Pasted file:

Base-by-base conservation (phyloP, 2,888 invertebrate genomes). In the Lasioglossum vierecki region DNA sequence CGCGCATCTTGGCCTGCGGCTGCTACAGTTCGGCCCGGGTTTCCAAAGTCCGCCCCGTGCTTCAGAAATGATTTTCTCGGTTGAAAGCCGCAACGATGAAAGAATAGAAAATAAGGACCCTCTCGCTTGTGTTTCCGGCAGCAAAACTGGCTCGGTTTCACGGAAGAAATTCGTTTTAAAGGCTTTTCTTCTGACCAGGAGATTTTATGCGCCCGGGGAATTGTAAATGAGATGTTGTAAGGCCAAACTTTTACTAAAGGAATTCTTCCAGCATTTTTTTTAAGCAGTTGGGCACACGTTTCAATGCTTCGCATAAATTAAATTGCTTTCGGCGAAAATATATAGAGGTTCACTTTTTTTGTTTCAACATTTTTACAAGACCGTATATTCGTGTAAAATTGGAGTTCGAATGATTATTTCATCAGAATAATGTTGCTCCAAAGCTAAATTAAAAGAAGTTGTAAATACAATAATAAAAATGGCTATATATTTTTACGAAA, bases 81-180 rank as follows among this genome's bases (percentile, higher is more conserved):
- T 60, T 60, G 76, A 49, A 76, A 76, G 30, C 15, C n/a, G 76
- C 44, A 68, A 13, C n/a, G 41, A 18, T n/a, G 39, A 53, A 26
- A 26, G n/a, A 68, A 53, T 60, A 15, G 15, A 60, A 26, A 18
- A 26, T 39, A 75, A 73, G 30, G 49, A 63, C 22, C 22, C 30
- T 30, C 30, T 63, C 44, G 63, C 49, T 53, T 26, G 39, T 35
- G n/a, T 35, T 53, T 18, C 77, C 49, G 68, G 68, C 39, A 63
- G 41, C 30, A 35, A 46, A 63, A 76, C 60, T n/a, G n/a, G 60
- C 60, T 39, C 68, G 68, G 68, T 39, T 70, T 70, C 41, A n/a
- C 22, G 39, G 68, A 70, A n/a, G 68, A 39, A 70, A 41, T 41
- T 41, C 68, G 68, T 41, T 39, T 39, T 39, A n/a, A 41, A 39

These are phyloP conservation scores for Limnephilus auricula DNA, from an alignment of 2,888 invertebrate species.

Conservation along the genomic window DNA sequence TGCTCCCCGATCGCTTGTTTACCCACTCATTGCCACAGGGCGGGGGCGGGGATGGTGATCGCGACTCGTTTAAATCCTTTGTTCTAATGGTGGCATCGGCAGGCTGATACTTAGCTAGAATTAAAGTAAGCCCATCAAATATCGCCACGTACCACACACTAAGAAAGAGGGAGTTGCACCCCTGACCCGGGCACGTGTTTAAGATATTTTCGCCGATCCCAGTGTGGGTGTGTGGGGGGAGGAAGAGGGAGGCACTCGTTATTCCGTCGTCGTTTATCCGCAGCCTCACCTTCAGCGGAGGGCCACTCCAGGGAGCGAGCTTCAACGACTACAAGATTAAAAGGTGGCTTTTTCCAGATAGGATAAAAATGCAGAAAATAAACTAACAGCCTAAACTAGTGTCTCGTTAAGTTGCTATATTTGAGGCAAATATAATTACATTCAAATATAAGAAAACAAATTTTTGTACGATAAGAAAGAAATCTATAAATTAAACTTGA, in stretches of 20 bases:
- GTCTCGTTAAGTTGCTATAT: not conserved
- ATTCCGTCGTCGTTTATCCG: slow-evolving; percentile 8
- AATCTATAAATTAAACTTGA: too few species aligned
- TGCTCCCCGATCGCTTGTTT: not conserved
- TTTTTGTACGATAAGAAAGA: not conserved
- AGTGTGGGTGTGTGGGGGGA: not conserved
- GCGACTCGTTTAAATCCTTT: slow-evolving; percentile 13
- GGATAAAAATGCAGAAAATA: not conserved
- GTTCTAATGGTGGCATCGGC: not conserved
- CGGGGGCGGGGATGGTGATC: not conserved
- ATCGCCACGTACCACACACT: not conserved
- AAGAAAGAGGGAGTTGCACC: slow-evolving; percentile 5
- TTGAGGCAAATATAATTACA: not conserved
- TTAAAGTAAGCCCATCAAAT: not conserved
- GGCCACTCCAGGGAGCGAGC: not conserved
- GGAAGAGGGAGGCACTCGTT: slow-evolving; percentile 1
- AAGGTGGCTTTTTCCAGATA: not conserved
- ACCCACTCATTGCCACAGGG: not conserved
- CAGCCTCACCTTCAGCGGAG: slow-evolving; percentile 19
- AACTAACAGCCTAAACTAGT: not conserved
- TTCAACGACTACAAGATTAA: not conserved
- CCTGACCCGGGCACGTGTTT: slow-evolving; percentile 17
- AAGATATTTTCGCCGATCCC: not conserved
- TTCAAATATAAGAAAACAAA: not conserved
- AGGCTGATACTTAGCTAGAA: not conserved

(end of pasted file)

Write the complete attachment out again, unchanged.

Base-by-base conservation (phyloP, 2,888 invertebrate genomes). In the Lasioglossum vierecki region DNA sequence CGCGCATCTTGGCCTGCGGCTGCTACAGTTCGGCCCGGGTTTCCAAAGTCCGCCCCGTGCTTCAGAAATGATTTTCTCGGTTGAAAGCCGCAACGATGAAAGAATAGAAAATAAGGACCCTCTCGCTTGTGTTTCCGGCAGCAAAACTGGCTCGGTTTCACGGAAGAAATTCGTTTTAAAGGCTTTTCTTCTGACCAGGAGATTTTATGCGCCCGGGGAATTGTAAATGAGATGTTGTAAGGCCAAACTTTTACTAAAGGAATTCTTCCAGCATTTTTTTTAAGCAGTTGGGCACACGTTTCAATGCTTCGCATAAATTAAATTGCTTTCGGCGAAAATATATAGAGGTTCACTTTTTTTGTTTCAACATTTTTACAAGACCGTATATTCGTGTAAAATTGGAGTTCGAATGATTATTTCATCAGAATAATGTTGCTCCAAAGCTAAATTAAAAGAAGTTGTAAATACAATAATAAAAATGGCTATATATTTTTACGAAA, bases 81-180 rank as follows among this genome's bases (percentile, higher is more conserved):
- T 60, T 60, G 76, A 49, A 76, A 76, G 30, C 15, C n/a, G 76
- C 44, A 68, A 13, C n/a, G 41, A 18, T n/a, G 39, A 53, A 26
- A 26, G n/a, A 68, A 53, T 60, A 15, G 15, A 60, A 26, A 18
- A 26, T 39, A 75, A 73, G 30, G 49, A 63, C 22, C 22, C 30
- T 30, C 30, T 63, C 44, G 63, C 49, T 53, T 26, G 39, T 35
- G n/a, T 35, T 53, T 18, C 77, C 49, G 68, G 68, C 39, A 63
- G 41, C 30, A 35, A 46, A 63, A 76, C 60, T n/a, G n/a, G 60
- C 60, T 39, C 68, G 68, G 68, T 39, T 70, T 70, C 41, A n/a
- C 22, G 39, G 68, A 70, A n/a, G 68, A 39, A 70, A 41, T 41
- T 41, C 68, G 68, T 41, T 39, T 39, T 39, A n/a, A 41, A 39

These are phyloP conservation scores for Limnephilus auricula DNA, from an alignment of 2,888 invertebrate species.

Conservation along the genomic window DNA sequence TGCTCCCCGATCGCTTGTTTACCCACTCATTGCCACAGGGCGGGGGCGGGGATGGTGATCGCGACTCGTTTAAATCCTTTGTTCTAATGGTGGCATCGGCAGGCTGATACTTAGCTAGAATTAAAGTAAGCCCATCAAATATCGCCACGTACCACACACTAAGAAAGAGGGAGTTGCACCCCTGACCCGGGCACGTGTTTAAGATATTTTCGCCGATCCCAGTGTGGGTGTGTGGGGGGAGGAAGAGGGAGGCACTCGTTATTCCGTCGTCGTTTATCCGCAGCCTCACCTTCAGCGGAGGGCCACTCCAGGGAGCGAGCTTCAACGACTACAAGATTAAAAGGTGGCTTTTTCCAGATAGGATAAAAATGCAGAAAATAAACTAACAGCCTAAACTAGTGTCTCGTTAAGTTGCTATATTTGAGGCAAATATAATTACATTCAAATATAAGAAAACAAATTTTTGTACGATAAGAAAGAAATCTATAAATTAAACTTGA, in stretches of 20 bases:
- GTCTCGTTAAGTTGCTATAT: not conserved
- ATTCCGTCGTCGTTTATCCG: slow-evolving; percentile 8
- AATCTATAAATTAAACTTGA: too few species aligned
- TGCTCCCCGATCGCTTGTTT: not conserved
- TTTTTGTACGATAAGAAAGA: not conserved
- AGTGTGGGTGTGTGGGGGGA: not conserved
- GCGACTCGTTTAAATCCTTT: slow-evolving; percentile 13
- GGATAAAAATGCAGAAAATA: not conserved
- GTTCTAATGGTGGCATCGGC: not conserved
- CGGGGGCGGGGATGGTGATC: not conserved
- ATCGCCACGTACCACACACT: not conserved
- AAGAAAGAGGGAGTTGCACC: slow-evolving; percentile 5
- TTGAGGCAAATATAATTACA: not conserved
- TTAAAGTAAGCCCATCAAAT: not conserved
- GGCCACTCCAGGGAGCGAGC: not conserved
- GGAAGAGGGAGGCACTCGTT: slow-evolving; percentile 1
- AAGGTGGCTTTTTCCAGATA: not conserved
- ACCCACTCATTGCCACAGGG: not conserved
- CAGCCTCACCTTCAGCGGAG: slow-evolving; percentile 19
- AACTAACAGCCTAAACTAGT: not conserved
- TTCAACGACTACAAGATTAA: not conserved
- CCTGACCCGGGCACGTGTTT: slow-evolving; percentile 17
- AAGATATTTTCGCCGATCCC: not conserved
- TTCAAATATAAGAAAACAAA: not conserved
- AGGCTGATACTTAGCTAGAA: not conserved